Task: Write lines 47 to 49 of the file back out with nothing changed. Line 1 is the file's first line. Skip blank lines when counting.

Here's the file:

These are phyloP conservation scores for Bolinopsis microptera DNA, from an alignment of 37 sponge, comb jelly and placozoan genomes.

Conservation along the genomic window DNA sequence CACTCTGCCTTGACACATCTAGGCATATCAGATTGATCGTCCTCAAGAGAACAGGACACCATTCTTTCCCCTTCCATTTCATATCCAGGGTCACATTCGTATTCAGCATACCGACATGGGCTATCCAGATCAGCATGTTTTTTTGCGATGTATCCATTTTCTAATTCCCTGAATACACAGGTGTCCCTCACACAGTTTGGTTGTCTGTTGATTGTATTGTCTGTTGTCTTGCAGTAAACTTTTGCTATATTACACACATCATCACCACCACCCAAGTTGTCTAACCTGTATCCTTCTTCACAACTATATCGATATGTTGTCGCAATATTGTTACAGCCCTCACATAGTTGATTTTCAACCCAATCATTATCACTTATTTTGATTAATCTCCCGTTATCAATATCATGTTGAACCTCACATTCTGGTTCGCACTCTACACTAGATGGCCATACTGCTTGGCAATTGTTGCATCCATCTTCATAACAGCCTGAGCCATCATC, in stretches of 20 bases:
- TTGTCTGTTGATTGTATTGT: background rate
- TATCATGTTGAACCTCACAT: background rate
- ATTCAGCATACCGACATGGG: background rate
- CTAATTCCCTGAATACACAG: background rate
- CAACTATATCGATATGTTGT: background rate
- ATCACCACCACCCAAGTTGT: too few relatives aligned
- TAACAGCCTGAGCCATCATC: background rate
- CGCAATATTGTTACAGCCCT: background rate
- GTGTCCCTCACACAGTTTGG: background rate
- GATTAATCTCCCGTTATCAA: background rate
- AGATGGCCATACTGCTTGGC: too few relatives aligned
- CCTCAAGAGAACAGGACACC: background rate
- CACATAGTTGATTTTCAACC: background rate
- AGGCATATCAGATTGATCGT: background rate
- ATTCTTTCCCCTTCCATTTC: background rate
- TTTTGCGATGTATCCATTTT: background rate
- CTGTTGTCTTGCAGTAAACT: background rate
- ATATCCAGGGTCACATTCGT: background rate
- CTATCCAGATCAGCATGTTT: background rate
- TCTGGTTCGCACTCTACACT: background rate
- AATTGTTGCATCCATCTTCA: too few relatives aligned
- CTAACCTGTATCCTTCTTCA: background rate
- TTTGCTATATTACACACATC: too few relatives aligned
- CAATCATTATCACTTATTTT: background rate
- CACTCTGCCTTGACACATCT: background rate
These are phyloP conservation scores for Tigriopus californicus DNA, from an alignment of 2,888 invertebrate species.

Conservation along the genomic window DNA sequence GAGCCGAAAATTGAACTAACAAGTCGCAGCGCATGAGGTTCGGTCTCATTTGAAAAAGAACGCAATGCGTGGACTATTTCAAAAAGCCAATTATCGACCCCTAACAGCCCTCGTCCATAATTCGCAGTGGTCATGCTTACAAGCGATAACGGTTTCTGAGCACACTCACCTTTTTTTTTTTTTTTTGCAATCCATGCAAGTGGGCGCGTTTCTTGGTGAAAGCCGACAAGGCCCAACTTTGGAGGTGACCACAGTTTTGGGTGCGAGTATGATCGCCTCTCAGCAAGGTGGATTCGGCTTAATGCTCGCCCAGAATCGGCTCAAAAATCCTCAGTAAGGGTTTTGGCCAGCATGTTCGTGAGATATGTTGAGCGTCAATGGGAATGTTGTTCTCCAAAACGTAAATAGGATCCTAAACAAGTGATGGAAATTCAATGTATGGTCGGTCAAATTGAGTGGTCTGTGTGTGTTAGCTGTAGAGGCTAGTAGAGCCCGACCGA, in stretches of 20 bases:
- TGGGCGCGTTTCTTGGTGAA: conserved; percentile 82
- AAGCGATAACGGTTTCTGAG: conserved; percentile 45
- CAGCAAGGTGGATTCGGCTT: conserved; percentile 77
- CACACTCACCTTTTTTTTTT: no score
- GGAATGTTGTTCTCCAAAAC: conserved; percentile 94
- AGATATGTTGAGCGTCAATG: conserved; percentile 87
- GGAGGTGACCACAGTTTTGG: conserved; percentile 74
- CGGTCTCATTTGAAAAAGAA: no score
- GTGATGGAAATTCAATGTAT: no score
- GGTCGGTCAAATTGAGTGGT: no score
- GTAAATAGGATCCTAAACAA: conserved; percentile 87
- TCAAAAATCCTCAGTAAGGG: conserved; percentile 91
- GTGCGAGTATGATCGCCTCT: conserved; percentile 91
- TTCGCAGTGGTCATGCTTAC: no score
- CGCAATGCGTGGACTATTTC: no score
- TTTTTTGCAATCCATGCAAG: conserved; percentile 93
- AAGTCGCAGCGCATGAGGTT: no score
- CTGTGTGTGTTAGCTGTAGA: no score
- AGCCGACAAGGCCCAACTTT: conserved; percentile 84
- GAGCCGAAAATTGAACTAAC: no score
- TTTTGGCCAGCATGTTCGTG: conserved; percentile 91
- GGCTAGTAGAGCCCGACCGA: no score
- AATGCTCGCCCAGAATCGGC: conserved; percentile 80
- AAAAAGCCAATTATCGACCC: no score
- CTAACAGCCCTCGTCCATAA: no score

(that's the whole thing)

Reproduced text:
- CTGTGTGTGTTAGCTGTAGA: no score
- AGCCGACAAGGCCCAACTTT: conserved; percentile 84
- GAGCCGAAAATTGAACTAAC: no score